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Tejada must endure pain of O's ultramarrathon

December 15, 2005|by ANDY MASON

I completed the JFK 50 Mile ultramarathon for a second time last month.

People are still asking me how I did it.

Lots of training and hard work, I tell them. And on race day, you just have to suck up the pain and suffering and find a way to persevere.

Being a Baltimore Orioles fan also has helped with my preparation. Running 50 miles almost seems easy compared to sticking with the O's for a 162 games a year, through eight straight losing seasons. And the aid stations at the JFK don't even offer any shots of vitamin B-12.

All-Star shortstop Miguel Tejada, it seems, might be better suited for a 5K. He's only spent two seasons with the Orioles and already he wants "a change of scenery," as we learned last week. Hearing that hurt, even more than the spill I took on the Appalachian Trail in the early miles of the JFK.


Tejada is, without question, the Orioles' most valuable asset, on and off the field. He plays the game like JFK champion Howard Nippert tackles miles, with a fiery flare, inspiring those around him to behave similarly.

Unlike Nippert, however, Tejada can't seem to visualize the finish line - assuming his is the World Series, or maybe just the playoffs - on the course he's traveling in Baltimore. And if he can't see it as the leader, all the teammates and fans who are following him are likely to lose sight of it as well.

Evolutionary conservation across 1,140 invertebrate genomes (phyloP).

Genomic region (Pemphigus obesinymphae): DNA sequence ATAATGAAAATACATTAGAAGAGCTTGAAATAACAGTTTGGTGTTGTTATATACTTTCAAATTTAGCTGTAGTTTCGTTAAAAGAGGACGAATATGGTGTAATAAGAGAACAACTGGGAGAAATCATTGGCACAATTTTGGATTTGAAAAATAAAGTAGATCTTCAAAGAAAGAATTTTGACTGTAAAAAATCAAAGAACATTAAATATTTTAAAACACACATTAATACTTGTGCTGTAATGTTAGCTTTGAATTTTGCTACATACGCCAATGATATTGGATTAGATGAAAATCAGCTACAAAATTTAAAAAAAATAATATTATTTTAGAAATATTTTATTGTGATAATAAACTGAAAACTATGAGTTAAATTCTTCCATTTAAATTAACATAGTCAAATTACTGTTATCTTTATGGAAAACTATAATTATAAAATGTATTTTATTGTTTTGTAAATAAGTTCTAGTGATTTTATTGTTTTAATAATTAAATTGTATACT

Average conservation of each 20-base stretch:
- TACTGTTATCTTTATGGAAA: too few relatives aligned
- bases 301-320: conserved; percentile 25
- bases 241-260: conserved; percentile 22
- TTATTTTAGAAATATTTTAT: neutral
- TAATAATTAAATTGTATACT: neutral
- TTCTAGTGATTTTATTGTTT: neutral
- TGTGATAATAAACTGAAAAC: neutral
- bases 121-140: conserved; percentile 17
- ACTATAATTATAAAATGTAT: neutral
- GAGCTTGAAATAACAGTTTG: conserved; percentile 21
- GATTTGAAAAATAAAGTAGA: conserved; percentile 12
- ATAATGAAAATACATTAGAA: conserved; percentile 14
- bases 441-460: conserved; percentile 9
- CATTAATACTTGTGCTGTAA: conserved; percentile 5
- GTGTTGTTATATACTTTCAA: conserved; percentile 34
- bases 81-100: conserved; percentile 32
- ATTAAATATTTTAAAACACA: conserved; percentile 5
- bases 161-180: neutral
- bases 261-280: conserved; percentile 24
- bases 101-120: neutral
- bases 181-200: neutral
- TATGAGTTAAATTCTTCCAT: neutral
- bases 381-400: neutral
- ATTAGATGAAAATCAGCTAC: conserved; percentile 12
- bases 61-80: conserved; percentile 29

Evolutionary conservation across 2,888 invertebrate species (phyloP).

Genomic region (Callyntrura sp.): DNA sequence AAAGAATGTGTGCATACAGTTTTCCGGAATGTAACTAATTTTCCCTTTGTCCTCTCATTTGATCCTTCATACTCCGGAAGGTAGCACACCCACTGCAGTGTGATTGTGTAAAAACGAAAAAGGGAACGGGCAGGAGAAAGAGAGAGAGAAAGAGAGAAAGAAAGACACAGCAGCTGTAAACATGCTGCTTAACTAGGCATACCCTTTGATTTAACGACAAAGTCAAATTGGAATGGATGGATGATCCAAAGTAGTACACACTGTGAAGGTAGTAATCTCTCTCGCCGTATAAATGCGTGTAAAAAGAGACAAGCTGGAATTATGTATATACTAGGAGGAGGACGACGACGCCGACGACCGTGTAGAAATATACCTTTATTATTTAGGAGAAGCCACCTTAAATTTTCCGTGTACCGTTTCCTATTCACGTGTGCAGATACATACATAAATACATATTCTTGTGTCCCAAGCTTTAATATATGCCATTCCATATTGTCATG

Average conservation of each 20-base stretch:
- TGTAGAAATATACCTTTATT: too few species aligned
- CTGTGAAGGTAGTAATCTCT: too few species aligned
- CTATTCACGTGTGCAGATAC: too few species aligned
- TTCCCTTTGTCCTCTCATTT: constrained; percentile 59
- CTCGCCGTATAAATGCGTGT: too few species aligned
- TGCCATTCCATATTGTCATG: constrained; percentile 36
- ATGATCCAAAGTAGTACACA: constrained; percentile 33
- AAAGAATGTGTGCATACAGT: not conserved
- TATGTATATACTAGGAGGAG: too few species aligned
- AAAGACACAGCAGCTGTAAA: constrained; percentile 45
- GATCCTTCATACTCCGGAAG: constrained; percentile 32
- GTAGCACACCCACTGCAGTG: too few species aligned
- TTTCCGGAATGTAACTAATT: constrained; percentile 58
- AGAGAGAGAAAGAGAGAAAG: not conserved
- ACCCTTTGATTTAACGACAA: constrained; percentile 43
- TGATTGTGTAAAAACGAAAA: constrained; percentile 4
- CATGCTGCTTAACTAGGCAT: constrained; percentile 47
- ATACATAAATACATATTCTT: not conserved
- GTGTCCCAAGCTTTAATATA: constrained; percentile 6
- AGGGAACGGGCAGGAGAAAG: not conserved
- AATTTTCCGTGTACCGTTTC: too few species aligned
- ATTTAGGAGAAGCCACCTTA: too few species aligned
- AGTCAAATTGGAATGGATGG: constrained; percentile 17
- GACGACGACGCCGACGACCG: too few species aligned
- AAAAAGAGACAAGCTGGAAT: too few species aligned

It's a long race, for sure, and Tejada still has four years remaining on his contract. It's also a race that still seems winnable, once he and the O's build more endurance and figure out how to properly pace themselves.

Tejada led all of Major League Baseball with his 150 RBI in 2004 - his first year with Baltimore - as the O's started to show some promise. He began last season with a monstrous April, hitting .347 with eight home runs and 31 RBI as the O's seized first place in the AL East and appeared to be for real.

Tejada is not to be blamed for all the injuries and turmoil that eventually wrecked Baltimore last season. As the leader of the team, however, he needs to help pick up the pieces and move the O's forward.

Maybe his threatening to leave is his way of motivating the franchise. Or maybe he truly would rather play for the Red Sox.

I know I'd be having more fun if I were a Red Sox fan. But if that were the case, I also might be too fat and happy for a 50-mile run.

Andy Mason is assistant sports editor of The Morning Herald. His column appears every other Thursday. He can be reached at 301-733-5131, ext. 2334, or by e-mail at

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